You can do both serial and BPM with the DCO, but I would use the crystal for BPM (using a TimerA) and DCO for serial, myself. A couple percent variation is OK for serial if the DCO drifts a little, and the crystal is much, much more than fine for the BPM, and much more stable.
Your error calc isn't correct. At 676,46 counts nominal and 676 counts actual, the error is at most half of (1/676)*100, which is 0,0014*100, or 0,14%, for a max error of 0,07% (this matches your calculation). At 121,2bpm, the error will be much less, as the actual rate with a count of 676 is 121,18. You will have a 0,1% worst case error at a freq of roughly 180bpm. At your 121bpm range, you have an accuracy of approximately +/-0.1bpm.
If you need more accurate than this, you can jitter the count in a manner analogous to the way the DCO clock and the clock divider for the serial module do. In fact, if it was me (which it is not) I probably would. I would have the timer interrupt at count, and reset the terminal count in the interrupt handler. Each time, rotate a 16 bit word with the appropriate bits set for the nearest 1/16th of a count. Mask the low order bit and add that to the count so when there is a '0' to the low order bit, the count is the for higher BPM, when a '1' it is a cycle longer for the lower exact BPM. This will get your error to less than 0,01% (100ppm) for all rates up to approximately 1000BPM. The max error will be less than one half period of the highest audible tone (ok, a bit more than 1/2 period if the listener happens to be a newborn, or a cat, or a dog). This is probably sufficient for most music applications.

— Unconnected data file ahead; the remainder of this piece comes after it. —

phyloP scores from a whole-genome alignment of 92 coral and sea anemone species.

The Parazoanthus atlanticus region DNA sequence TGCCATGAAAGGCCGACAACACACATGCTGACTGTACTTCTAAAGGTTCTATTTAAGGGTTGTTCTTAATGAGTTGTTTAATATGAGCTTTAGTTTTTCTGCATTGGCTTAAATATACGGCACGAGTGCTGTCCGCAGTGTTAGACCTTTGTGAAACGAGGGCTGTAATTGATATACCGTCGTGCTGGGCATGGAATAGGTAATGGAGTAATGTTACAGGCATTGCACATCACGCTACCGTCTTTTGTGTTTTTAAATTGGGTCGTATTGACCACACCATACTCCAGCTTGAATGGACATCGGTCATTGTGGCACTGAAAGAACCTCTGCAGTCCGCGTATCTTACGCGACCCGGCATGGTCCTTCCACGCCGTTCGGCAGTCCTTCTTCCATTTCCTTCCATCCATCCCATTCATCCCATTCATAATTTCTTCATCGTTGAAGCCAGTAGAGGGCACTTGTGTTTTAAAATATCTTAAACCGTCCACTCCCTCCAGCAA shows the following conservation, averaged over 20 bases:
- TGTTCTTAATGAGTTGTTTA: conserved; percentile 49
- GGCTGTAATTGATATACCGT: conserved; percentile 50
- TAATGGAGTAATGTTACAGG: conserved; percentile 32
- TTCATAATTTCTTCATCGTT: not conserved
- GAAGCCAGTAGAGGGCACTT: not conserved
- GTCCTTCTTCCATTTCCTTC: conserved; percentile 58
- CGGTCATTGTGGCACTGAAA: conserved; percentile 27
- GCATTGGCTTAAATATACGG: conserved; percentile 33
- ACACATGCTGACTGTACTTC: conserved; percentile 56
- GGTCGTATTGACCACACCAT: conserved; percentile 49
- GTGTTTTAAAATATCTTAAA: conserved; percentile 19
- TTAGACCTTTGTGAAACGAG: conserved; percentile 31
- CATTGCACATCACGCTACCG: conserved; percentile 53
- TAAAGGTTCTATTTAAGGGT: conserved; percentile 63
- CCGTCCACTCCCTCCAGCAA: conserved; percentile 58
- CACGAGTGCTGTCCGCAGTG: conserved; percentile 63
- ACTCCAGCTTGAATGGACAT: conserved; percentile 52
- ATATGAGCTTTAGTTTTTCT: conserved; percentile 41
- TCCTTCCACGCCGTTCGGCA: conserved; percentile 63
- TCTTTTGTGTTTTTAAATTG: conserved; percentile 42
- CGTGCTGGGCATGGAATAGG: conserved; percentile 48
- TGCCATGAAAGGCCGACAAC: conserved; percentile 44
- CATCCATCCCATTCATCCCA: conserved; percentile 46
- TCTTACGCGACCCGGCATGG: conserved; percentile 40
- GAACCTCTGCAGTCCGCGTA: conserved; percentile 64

This device will not directly drive a high freq crystal, but there are a number of options as an external source can be used for internal timing:
a) Use an external oscillator or clock generator module. Benefit: a programmable module will give you exactly the frequency you want (within error limit) Drawback: additional components
calibrate the SCO to the 32KHz crystal. This will remain stable for a reasonable time, and the recalibration can be done periodically if needed. The DCO is rated at about 6% over the operating range of the device, but is quite stable over moderate term as long as temp and power supply are also fairly stable. In many cases, the calibration is more than stable enough for long term use.